Hooray for indie games! Without them, our only source of gaming fun would be the huge triple-A titles that rarely deviate into subject matter that might be considered risky (read: innovative). Indie games, on the other hand, are generally smaller and more original, built by developers who don’t mind taking a punt at an idea that hasn’t been seen before. Like the thriving independent movie scene, indie games both compliment and improve on our own industry.
That’s the theory, anyway. The reality is a little bit different: the indie scene is flooded with just as many clones, knockoffs, and imitations as the retail market, generally in the form of match-three puzzle games and the like. Thank goodness for developers like Moonpod, then: rather than traveling a safe path, they are determined to make their games live up to the ideal set out in the previous paragraph. With Mr. Robot, Moonpod have crafted a game that feels at once familiar and fresh, providing a gameplay experience that – in spite of a few flaws – will certainly provide you with a lot of entertainment.
Essentially, Mr. Robot is an isometric puzzle game with periodic diversions in the form of Final Fantasy-esque battle sequences. The game tells the story of Asimov, a fairly junior robot on board a starship full of frozen humans on their way to an unknown destination. Unfortunately, things take a turn for the worse when the ship’s computer, HEL, goes bad – as usually happens when super-intelligent computers are left to their own devices. With the help of a number of other robots, you’ll need to get to the bottom of what’s going on, and try to protect the helpless humans on board the ship.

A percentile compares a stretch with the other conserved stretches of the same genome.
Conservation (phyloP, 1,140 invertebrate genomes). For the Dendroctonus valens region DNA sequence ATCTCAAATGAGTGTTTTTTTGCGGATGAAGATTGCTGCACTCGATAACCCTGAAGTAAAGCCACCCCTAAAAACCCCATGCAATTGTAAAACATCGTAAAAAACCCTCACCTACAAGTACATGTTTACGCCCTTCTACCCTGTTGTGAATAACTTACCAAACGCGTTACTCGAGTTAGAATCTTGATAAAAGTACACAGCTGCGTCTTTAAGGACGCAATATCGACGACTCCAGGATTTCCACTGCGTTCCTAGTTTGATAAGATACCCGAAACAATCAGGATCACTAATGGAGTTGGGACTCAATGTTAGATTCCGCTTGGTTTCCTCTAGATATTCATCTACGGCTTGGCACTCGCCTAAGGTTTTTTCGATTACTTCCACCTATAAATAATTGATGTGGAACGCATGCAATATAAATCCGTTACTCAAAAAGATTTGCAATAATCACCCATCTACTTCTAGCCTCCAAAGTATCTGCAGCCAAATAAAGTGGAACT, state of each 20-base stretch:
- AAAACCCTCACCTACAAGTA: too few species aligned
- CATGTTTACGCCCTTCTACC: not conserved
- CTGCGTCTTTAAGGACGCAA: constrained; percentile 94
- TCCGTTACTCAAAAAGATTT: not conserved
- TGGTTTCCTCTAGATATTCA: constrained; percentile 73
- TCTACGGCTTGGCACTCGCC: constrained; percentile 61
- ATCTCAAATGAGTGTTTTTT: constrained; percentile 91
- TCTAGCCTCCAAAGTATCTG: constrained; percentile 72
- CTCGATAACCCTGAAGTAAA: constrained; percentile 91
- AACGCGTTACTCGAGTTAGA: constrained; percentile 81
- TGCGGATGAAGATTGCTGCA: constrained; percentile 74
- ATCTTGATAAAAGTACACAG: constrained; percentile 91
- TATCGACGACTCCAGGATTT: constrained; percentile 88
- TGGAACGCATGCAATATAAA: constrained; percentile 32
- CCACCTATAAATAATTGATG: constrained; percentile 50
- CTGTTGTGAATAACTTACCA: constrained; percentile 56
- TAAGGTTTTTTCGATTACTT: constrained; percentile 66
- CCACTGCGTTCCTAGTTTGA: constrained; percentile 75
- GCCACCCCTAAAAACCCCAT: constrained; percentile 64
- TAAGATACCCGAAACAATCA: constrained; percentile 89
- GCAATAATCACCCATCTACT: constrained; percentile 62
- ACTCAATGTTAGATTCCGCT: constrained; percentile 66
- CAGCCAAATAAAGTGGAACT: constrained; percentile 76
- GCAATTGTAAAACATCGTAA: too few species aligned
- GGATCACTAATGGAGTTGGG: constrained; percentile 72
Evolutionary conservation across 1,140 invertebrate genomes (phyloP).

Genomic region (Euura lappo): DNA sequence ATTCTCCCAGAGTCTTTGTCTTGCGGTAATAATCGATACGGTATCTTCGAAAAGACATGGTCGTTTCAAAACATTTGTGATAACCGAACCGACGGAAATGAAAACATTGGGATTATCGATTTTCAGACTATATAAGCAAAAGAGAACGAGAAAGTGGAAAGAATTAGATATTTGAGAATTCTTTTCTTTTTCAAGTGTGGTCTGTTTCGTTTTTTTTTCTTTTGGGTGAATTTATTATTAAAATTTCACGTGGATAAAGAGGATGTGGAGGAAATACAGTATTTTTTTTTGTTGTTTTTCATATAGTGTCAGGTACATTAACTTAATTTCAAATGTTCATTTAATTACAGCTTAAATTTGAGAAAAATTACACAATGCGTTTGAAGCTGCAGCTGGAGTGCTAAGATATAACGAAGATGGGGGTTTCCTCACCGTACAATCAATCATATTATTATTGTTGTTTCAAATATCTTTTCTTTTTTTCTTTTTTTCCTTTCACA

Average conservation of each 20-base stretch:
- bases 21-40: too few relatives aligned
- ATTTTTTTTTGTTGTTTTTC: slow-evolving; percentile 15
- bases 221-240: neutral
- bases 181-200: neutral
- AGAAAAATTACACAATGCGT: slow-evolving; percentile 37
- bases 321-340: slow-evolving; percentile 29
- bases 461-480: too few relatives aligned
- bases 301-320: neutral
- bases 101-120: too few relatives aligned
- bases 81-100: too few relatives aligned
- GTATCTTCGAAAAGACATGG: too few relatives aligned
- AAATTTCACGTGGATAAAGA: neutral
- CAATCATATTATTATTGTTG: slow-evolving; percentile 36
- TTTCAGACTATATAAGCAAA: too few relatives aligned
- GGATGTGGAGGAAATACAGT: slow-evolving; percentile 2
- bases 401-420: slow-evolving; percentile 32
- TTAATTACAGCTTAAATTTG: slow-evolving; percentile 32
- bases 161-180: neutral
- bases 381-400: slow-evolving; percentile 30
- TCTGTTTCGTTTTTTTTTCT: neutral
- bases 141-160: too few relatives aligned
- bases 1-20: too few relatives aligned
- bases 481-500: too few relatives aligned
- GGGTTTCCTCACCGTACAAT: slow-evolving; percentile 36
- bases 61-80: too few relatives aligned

It’s a fairly simple premise, but an effective one – and it’s brought to life by characters that are anything but robotic. In fact, the story becomes one of the primary motivating factors in the game, always encouraging you to get to the next plot point to see what happens.
The other things that’ll keep you engaged are the puzzles themselves. You control Asimov either with the mouse or the arrow keys. Whichever setup you choose might take a few minutes to become accustomed to, due to the isometric viewpoint and somewhat slippery controls. Once you get the hang of things, though, you’ll be able to concentrate on jumping over bodies of water, pushing blocks around, operating cranes, and outsmarting enemy robots.
As you travel from room to room of the spaceship, the puzzles will start to ramp up in difficulty, and more and more enemies will be wandering around looking to make your life extremely unpleasant. While Asimov has no offensive capabilities in the real world, things are quite different when the ghost hack system comes into play. Ghost hack sequences are essentially like jacking in to the Matrix – you’ll travel through a computer system, searching for the main core so that you can shut it down. However, standing in your way are enemy ghosts who engage you in a turn-based combat system straight out of a console RPG. Asimov, along with up to three other robots in his party, must battle against a host of various bad guys, using a range of attacks and special abilities. Generally, these battles provide a welcome break from the rest of the game, rarely becoming onerous or repetitive thanks to the relatively small number of times you’re forced to enter this mode (at least compared to other RPGs).
The graphics really deserve to be mentioned. They’re fairly simple, but extremely well crafted – you can tell a lot of love went into making them, which is also true of the game as a whole. The character models, lighting effects, and the water in particular make the game really easy on the eye. Overall, the game has a level of polish that is usually reserved for retail games with a budget of millions; and in its own way, Mr. Robot exceeds a fair number of them in this regard.
Having said all that, Mr. Robot isn’t for everyone. If you’re looking for an action-filled experience, you’re obviously not going to find it here. It certainly took a while for it to grow on me, but once I had figured out the gameplay mechanics and become immersed in the storyline, it was very easy to keep going back to the game. In the end, if you’re looking for a fun little experience at a budget price, you can’t get much better than Mr. Robot.